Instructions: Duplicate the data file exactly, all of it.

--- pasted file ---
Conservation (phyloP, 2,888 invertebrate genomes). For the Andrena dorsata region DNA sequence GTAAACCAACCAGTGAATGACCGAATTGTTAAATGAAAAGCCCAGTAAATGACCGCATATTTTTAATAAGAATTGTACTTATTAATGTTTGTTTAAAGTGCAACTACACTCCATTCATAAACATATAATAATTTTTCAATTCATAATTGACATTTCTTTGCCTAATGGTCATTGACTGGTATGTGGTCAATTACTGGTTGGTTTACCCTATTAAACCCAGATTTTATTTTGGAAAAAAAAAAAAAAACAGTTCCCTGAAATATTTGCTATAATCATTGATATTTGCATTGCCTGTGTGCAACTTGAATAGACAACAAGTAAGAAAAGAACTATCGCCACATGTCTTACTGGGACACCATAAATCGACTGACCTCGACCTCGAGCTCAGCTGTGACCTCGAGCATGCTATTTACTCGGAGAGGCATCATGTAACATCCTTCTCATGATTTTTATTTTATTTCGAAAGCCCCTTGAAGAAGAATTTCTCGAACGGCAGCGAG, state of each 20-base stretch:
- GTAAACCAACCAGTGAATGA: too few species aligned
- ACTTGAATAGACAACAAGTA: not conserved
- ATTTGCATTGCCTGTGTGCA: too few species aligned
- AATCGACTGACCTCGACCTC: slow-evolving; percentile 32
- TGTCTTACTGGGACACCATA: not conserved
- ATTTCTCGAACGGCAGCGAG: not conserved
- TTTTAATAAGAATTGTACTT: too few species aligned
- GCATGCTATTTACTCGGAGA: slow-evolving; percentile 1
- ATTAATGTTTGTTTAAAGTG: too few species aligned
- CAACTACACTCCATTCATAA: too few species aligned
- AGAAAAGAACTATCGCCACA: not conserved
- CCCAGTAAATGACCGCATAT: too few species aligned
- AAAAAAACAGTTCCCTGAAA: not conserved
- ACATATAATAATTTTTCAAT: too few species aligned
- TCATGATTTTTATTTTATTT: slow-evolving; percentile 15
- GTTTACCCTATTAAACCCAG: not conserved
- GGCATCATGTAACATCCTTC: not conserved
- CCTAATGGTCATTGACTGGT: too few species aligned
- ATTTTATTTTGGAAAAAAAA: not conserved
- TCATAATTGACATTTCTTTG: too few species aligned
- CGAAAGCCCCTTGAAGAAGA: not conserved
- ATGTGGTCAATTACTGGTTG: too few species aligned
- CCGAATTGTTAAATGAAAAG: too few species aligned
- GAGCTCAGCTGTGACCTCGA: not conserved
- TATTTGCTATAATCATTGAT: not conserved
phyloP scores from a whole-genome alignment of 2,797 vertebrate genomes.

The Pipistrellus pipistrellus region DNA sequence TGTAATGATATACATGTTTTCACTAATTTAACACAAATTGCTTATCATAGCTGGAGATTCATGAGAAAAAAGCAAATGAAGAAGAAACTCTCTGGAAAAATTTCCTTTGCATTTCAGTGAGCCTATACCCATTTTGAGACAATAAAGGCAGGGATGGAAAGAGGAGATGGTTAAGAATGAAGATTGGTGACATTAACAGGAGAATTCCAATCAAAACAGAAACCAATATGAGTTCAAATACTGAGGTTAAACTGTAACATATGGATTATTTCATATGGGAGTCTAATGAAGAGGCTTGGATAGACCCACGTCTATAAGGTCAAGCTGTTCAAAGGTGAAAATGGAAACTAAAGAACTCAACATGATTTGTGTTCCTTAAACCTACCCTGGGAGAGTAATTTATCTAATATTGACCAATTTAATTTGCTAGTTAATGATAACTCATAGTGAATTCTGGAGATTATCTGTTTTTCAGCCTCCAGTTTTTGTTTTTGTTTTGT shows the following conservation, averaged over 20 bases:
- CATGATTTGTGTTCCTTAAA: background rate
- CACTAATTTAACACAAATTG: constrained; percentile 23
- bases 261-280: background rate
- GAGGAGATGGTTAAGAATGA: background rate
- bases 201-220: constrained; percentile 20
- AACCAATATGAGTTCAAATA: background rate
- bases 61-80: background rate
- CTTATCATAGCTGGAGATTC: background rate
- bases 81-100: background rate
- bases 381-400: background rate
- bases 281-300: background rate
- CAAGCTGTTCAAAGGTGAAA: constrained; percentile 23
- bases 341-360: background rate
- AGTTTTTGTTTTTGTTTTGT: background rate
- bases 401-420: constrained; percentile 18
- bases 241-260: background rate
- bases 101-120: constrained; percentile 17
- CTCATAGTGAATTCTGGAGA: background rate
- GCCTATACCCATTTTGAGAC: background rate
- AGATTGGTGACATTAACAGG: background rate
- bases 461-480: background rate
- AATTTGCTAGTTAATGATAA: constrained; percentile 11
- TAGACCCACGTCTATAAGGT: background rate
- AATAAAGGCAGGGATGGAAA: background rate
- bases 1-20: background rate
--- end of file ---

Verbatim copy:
Conservation (phyloP, 2,888 invertebrate genomes). For the Andrena dorsata region DNA sequence GTAAACCAACCAGTGAATGACCGAATTGTTAAATGAAAAGCCCAGTAAATGACCGCATATTTTTAATAAGAATTGTACTTATTAATGTTTGTTTAAAGTGCAACTACACTCCATTCATAAACATATAATAATTTTTCAATTCATAATTGACATTTCTTTGCCTAATGGTCATTGACTGGTATGTGGTCAATTACTGGTTGGTTTACCCTATTAAACCCAGATTTTATTTTGGAAAAAAAAAAAAAAACAGTTCCCTGAAATATTTGCTATAATCATTGATATTTGCATTGCCTGTGTGCAACTTGAATAGACAACAAGTAAGAAAAGAACTATCGCCACATGTCTTACTGGGACACCATAAATCGACTGACCTCGACCTCGAGCTCAGCTGTGACCTCGAGCATGCTATTTACTCGGAGAGGCATCATGTAACATCCTTCTCATGATTTTTATTTTATTTCGAAAGCCCCTTGAAGAAGAATTTCTCGAACGGCAGCGAG, state of each 20-base stretch:
- GTAAACCAACCAGTGAATGA: too few species aligned
- ACTTGAATAGACAACAAGTA: not conserved
- ATTTGCATTGCCTGTGTGCA: too few species aligned
- AATCGACTGACCTCGACCTC: slow-evolving; percentile 32
- TGTCTTACTGGGACACCATA: not conserved
- ATTTCTCGAACGGCAGCGAG: not conserved
- TTTTAATAAGAATTGTACTT: too few species aligned
- GCATGCTATTTACTCGGAGA: slow-evolving; percentile 1
- ATTAATGTTTGTTTAAAGTG: too few species aligned
- CAACTACACTCCATTCATAA: too few species aligned
- AGAAAAGAACTATCGCCACA: not conserved
- CCCAGTAAATGACCGCATAT: too few species aligned
- AAAAAAACAGTTCCCTGAAA: not conserved
- ACATATAATAATTTTTCAAT: too few species aligned
- TCATGATTTTTATTTTATTT: slow-evolving; percentile 15
- GTTTACCCTATTAAACCCAG: not conserved
- GGCATCATGTAACATCCTTC: not conserved
- CCTAATGGTCATTGACTGGT: too few species aligned
- ATTTTATTTTGGAAAAAAAA: not conserved
- TCATAATTGACATTTCTTTG: too few species aligned
- CGAAAGCCCCTTGAAGAAGA: not conserved
- ATGTGGTCAATTACTGGTTG: too few species aligned
- CCGAATTGTTAAATGAAAAG: too few species aligned
- GAGCTCAGCTGTGACCTCGA: not conserved
- TATTTGCTATAATCATTGAT: not conserved
phyloP scores from a whole-genome alignment of 2,797 vertebrate genomes.

The Pipistrellus pipistrellus region DNA sequence TGTAATGATATACATGTTTTCACTAATTTAACACAAATTGCTTATCATAGCTGGAGATTCATGAGAAAAAAGCAAATGAAGAAGAAACTCTCTGGAAAAATTTCCTTTGCATTTCAGTGAGCCTATACCCATTTTGAGACAATAAAGGCAGGGATGGAAAGAGGAGATGGTTAAGAATGAAGATTGGTGACATTAACAGGAGAATTCCAATCAAAACAGAAACCAATATGAGTTCAAATACTGAGGTTAAACTGTAACATATGGATTATTTCATATGGGAGTCTAATGAAGAGGCTTGGATAGACCCACGTCTATAAGGTCAAGCTGTTCAAAGGTGAAAATGGAAACTAAAGAACTCAACATGATTTGTGTTCCTTAAACCTACCCTGGGAGAGTAATTTATCTAATATTGACCAATTTAATTTGCTAGTTAATGATAACTCATAGTGAATTCTGGAGATTATCTGTTTTTCAGCCTCCAGTTTTTGTTTTTGTTTTGT shows the following conservation, averaged over 20 bases:
- CATGATTTGTGTTCCTTAAA: background rate
- CACTAATTTAACACAAATTG: constrained; percentile 23
- bases 261-280: background rate
- GAGGAGATGGTTAAGAATGA: background rate
- bases 201-220: constrained; percentile 20
- AACCAATATGAGTTCAAATA: background rate
- bases 61-80: background rate
- CTTATCATAGCTGGAGATTC: background rate
- bases 81-100: background rate
- bases 381-400: background rate
- bases 281-300: background rate
- CAAGCTGTTCAAAGGTGAAA: constrained; percentile 23
- bases 341-360: background rate
- AGTTTTTGTTTTTGTTTTGT: background rate
- bases 401-420: constrained; percentile 18
- bases 241-260: background rate
- bases 101-120: constrained; percentile 17
- CTCATAGTGAATTCTGGAGA: background rate
- GCCTATACCCATTTTGAGAC: background rate
- AGATTGGTGACATTAACAGG: background rate
- bases 461-480: background rate
- AATTTGCTAGTTAATGATAA: constrained; percentile 11
- TAGACCCACGTCTATAAGGT: background rate
- AATAAAGGCAGGGATGGAAA: background rate
- bases 1-20: background rate